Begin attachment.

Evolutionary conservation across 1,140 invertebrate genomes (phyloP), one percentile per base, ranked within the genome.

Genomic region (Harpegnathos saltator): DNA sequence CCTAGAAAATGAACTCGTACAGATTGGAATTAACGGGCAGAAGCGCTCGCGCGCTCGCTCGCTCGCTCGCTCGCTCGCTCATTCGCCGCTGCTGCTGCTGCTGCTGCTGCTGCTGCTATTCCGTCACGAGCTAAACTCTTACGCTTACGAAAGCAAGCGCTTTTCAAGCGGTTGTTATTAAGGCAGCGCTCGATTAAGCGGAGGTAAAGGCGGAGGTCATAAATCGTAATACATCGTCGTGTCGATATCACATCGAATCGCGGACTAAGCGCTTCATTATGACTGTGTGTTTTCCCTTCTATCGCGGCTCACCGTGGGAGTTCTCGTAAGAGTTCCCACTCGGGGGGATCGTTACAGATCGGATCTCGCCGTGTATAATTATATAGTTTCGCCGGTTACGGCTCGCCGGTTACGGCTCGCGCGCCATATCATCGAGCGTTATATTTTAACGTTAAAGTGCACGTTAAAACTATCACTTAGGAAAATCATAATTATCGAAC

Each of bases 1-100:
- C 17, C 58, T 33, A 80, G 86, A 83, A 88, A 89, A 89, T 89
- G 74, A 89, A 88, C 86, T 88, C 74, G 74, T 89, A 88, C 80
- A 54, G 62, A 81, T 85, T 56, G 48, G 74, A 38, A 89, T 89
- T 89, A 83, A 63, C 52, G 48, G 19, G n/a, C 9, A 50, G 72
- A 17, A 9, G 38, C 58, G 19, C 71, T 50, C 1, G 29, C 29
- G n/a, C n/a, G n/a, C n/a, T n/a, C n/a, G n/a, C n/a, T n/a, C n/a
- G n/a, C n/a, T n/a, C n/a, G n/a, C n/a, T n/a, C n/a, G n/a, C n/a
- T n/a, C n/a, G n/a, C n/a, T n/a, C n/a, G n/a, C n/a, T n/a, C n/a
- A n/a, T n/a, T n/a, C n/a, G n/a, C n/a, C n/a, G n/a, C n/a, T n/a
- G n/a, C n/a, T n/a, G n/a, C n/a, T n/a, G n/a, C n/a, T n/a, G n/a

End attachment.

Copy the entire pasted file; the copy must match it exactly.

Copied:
Evolutionary conservation across 1,140 invertebrate genomes (phyloP), one percentile per base, ranked within the genome.

Genomic region (Harpegnathos saltator): DNA sequence CCTAGAAAATGAACTCGTACAGATTGGAATTAACGGGCAGAAGCGCTCGCGCGCTCGCTCGCTCGCTCGCTCGCTCGCTCATTCGCCGCTGCTGCTGCTGCTGCTGCTGCTGCTGCTATTCCGTCACGAGCTAAACTCTTACGCTTACGAAAGCAAGCGCTTTTCAAGCGGTTGTTATTAAGGCAGCGCTCGATTAAGCGGAGGTAAAGGCGGAGGTCATAAATCGTAATACATCGTCGTGTCGATATCACATCGAATCGCGGACTAAGCGCTTCATTATGACTGTGTGTTTTCCCTTCTATCGCGGCTCACCGTGGGAGTTCTCGTAAGAGTTCCCACTCGGGGGGATCGTTACAGATCGGATCTCGCCGTGTATAATTATATAGTTTCGCCGGTTACGGCTCGCCGGTTACGGCTCGCGCGCCATATCATCGAGCGTTATATTTTAACGTTAAAGTGCACGTTAAAACTATCACTTAGGAAAATCATAATTATCGAAC

Each of bases 1-100:
- C 17, C 58, T 33, A 80, G 86, A 83, A 88, A 89, A 89, T 89
- G 74, A 89, A 88, C 86, T 88, C 74, G 74, T 89, A 88, C 80
- A 54, G 62, A 81, T 85, T 56, G 48, G 74, A 38, A 89, T 89
- T 89, A 83, A 63, C 52, G 48, G 19, G n/a, C 9, A 50, G 72
- A 17, A 9, G 38, C 58, G 19, C 71, T 50, C 1, G 29, C 29
- G n/a, C n/a, G n/a, C n/a, T n/a, C n/a, G n/a, C n/a, T n/a, C n/a
- G n/a, C n/a, T n/a, C n/a, G n/a, C n/a, T n/a, C n/a, G n/a, C n/a
- T n/a, C n/a, G n/a, C n/a, T n/a, C n/a, G n/a, C n/a, T n/a, C n/a
- A n/a, T n/a, T n/a, C n/a, G n/a, C n/a, C n/a, G n/a, C n/a, T n/a
- G n/a, C n/a, T n/a, G n/a, C n/a, T n/a, G n/a, C n/a, T n/a, G n/a